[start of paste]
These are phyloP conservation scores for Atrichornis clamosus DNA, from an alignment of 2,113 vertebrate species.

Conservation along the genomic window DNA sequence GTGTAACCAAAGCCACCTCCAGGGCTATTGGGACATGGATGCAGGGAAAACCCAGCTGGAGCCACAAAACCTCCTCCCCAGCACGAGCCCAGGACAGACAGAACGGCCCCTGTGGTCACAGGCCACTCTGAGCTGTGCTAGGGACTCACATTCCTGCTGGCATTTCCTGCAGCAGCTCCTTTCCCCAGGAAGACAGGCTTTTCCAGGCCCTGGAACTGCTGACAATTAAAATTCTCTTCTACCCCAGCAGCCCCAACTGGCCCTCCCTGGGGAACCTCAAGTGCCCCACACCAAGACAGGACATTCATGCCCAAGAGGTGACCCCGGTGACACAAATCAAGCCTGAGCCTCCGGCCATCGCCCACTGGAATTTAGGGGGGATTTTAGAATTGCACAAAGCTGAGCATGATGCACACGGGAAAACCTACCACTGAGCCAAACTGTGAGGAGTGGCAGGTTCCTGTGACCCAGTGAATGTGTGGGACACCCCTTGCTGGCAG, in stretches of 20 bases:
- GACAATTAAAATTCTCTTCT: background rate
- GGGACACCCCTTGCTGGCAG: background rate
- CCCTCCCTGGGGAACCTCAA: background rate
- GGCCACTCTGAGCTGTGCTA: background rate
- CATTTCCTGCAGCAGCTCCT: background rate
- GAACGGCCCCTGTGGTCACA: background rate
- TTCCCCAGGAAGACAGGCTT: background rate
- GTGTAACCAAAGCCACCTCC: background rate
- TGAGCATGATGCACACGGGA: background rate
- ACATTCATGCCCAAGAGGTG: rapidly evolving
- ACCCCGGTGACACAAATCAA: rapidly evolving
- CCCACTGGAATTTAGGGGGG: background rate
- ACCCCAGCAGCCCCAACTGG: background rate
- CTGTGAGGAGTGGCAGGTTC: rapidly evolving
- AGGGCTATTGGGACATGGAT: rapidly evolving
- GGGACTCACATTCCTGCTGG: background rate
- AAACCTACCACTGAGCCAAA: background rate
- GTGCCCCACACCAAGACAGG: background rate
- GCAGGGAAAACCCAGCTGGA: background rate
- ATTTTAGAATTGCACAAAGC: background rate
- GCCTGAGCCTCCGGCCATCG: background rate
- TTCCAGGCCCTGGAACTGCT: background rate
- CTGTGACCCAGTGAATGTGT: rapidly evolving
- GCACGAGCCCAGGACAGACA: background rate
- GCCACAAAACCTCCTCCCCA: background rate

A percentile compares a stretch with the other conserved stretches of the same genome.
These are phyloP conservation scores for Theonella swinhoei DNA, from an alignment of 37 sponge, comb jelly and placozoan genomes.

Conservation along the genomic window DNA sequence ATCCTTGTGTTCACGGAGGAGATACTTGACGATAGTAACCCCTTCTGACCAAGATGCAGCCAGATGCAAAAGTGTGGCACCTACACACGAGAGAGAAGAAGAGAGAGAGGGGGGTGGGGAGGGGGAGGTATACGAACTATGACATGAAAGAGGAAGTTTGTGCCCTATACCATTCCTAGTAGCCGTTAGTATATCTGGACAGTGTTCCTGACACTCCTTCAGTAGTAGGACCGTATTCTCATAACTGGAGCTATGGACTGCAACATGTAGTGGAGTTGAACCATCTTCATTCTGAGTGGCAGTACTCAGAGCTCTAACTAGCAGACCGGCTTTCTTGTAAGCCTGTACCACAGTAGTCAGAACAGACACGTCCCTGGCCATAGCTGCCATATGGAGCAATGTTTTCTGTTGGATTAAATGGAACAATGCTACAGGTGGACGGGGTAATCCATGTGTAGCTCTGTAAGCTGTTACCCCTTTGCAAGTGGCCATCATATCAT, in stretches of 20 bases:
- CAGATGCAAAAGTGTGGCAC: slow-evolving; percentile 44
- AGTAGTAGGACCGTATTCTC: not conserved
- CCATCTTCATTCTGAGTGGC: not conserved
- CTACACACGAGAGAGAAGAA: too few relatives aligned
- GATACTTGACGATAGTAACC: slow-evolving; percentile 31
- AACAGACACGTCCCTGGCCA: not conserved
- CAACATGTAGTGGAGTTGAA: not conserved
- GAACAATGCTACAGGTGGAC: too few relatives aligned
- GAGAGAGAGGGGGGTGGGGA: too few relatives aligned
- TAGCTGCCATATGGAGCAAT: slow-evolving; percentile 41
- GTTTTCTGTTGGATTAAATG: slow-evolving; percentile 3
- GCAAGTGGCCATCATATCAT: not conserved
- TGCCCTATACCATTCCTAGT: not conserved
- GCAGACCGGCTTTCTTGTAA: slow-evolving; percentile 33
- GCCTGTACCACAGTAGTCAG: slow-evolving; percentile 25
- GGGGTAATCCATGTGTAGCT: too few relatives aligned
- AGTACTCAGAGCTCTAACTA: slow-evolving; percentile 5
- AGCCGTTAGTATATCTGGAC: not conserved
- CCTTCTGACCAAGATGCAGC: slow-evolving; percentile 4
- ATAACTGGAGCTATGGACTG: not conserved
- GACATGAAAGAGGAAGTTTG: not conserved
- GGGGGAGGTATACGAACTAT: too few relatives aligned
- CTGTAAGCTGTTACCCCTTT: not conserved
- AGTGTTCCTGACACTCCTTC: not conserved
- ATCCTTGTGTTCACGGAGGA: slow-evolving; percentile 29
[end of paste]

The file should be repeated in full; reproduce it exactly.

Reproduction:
These are phyloP conservation scores for Atrichornis clamosus DNA, from an alignment of 2,113 vertebrate species.

Conservation along the genomic window DNA sequence GTGTAACCAAAGCCACCTCCAGGGCTATTGGGACATGGATGCAGGGAAAACCCAGCTGGAGCCACAAAACCTCCTCCCCAGCACGAGCCCAGGACAGACAGAACGGCCCCTGTGGTCACAGGCCACTCTGAGCTGTGCTAGGGACTCACATTCCTGCTGGCATTTCCTGCAGCAGCTCCTTTCCCCAGGAAGACAGGCTTTTCCAGGCCCTGGAACTGCTGACAATTAAAATTCTCTTCTACCCCAGCAGCCCCAACTGGCCCTCCCTGGGGAACCTCAAGTGCCCCACACCAAGACAGGACATTCATGCCCAAGAGGTGACCCCGGTGACACAAATCAAGCCTGAGCCTCCGGCCATCGCCCACTGGAATTTAGGGGGGATTTTAGAATTGCACAAAGCTGAGCATGATGCACACGGGAAAACCTACCACTGAGCCAAACTGTGAGGAGTGGCAGGTTCCTGTGACCCAGTGAATGTGTGGGACACCCCTTGCTGGCAG, in stretches of 20 bases:
- GACAATTAAAATTCTCTTCT: background rate
- GGGACACCCCTTGCTGGCAG: background rate
- CCCTCCCTGGGGAACCTCAA: background rate
- GGCCACTCTGAGCTGTGCTA: background rate
- CATTTCCTGCAGCAGCTCCT: background rate
- GAACGGCCCCTGTGGTCACA: background rate
- TTCCCCAGGAAGACAGGCTT: background rate
- GTGTAACCAAAGCCACCTCC: background rate
- TGAGCATGATGCACACGGGA: background rate
- ACATTCATGCCCAAGAGGTG: rapidly evolving
- ACCCCGGTGACACAAATCAA: rapidly evolving
- CCCACTGGAATTTAGGGGGG: background rate
- ACCCCAGCAGCCCCAACTGG: background rate
- CTGTGAGGAGTGGCAGGTTC: rapidly evolving
- AGGGCTATTGGGACATGGAT: rapidly evolving
- GGGACTCACATTCCTGCTGG: background rate
- AAACCTACCACTGAGCCAAA: background rate
- GTGCCCCACACCAAGACAGG: background rate
- GCAGGGAAAACCCAGCTGGA: background rate
- ATTTTAGAATTGCACAAAGC: background rate
- GCCTGAGCCTCCGGCCATCG: background rate
- TTCCAGGCCCTGGAACTGCT: background rate
- CTGTGACCCAGTGAATGTGT: rapidly evolving
- GCACGAGCCCAGGACAGACA: background rate
- GCCACAAAACCTCCTCCCCA: background rate

A percentile compares a stretch with the other conserved stretches of the same genome.
These are phyloP conservation scores for Theonella swinhoei DNA, from an alignment of 37 sponge, comb jelly and placozoan genomes.

Conservation along the genomic window DNA sequence ATCCTTGTGTTCACGGAGGAGATACTTGACGATAGTAACCCCTTCTGACCAAGATGCAGCCAGATGCAAAAGTGTGGCACCTACACACGAGAGAGAAGAAGAGAGAGAGGGGGGTGGGGAGGGGGAGGTATACGAACTATGACATGAAAGAGGAAGTTTGTGCCCTATACCATTCCTAGTAGCCGTTAGTATATCTGGACAGTGTTCCTGACACTCCTTCAGTAGTAGGACCGTATTCTCATAACTGGAGCTATGGACTGCAACATGTAGTGGAGTTGAACCATCTTCATTCTGAGTGGCAGTACTCAGAGCTCTAACTAGCAGACCGGCTTTCTTGTAAGCCTGTACCACAGTAGTCAGAACAGACACGTCCCTGGCCATAGCTGCCATATGGAGCAATGTTTTCTGTTGGATTAAATGGAACAATGCTACAGGTGGACGGGGTAATCCATGTGTAGCTCTGTAAGCTGTTACCCCTTTGCAAGTGGCCATCATATCAT, in stretches of 20 bases:
- CAGATGCAAAAGTGTGGCAC: slow-evolving; percentile 44
- AGTAGTAGGACCGTATTCTC: not conserved
- CCATCTTCATTCTGAGTGGC: not conserved
- CTACACACGAGAGAGAAGAA: too few relatives aligned
- GATACTTGACGATAGTAACC: slow-evolving; percentile 31
- AACAGACACGTCCCTGGCCA: not conserved
- CAACATGTAGTGGAGTTGAA: not conserved
- GAACAATGCTACAGGTGGAC: too few relatives aligned
- GAGAGAGAGGGGGGTGGGGA: too few relatives aligned
- TAGCTGCCATATGGAGCAAT: slow-evolving; percentile 41
- GTTTTCTGTTGGATTAAATG: slow-evolving; percentile 3
- GCAAGTGGCCATCATATCAT: not conserved
- TGCCCTATACCATTCCTAGT: not conserved
- GCAGACCGGCTTTCTTGTAA: slow-evolving; percentile 33
- GCCTGTACCACAGTAGTCAG: slow-evolving; percentile 25
- GGGGTAATCCATGTGTAGCT: too few relatives aligned
- AGTACTCAGAGCTCTAACTA: slow-evolving; percentile 5
- AGCCGTTAGTATATCTGGAC: not conserved
- CCTTCTGACCAAGATGCAGC: slow-evolving; percentile 4
- ATAACTGGAGCTATGGACTG: not conserved
- GACATGAAAGAGGAAGTTTG: not conserved
- GGGGGAGGTATACGAACTAT: too few relatives aligned
- CTGTAAGCTGTTACCCCTTT: not conserved
- AGTGTTCCTGACACTCCTTC: not conserved
- ATCCTTGTGTTCACGGAGGA: slow-evolving; percentile 29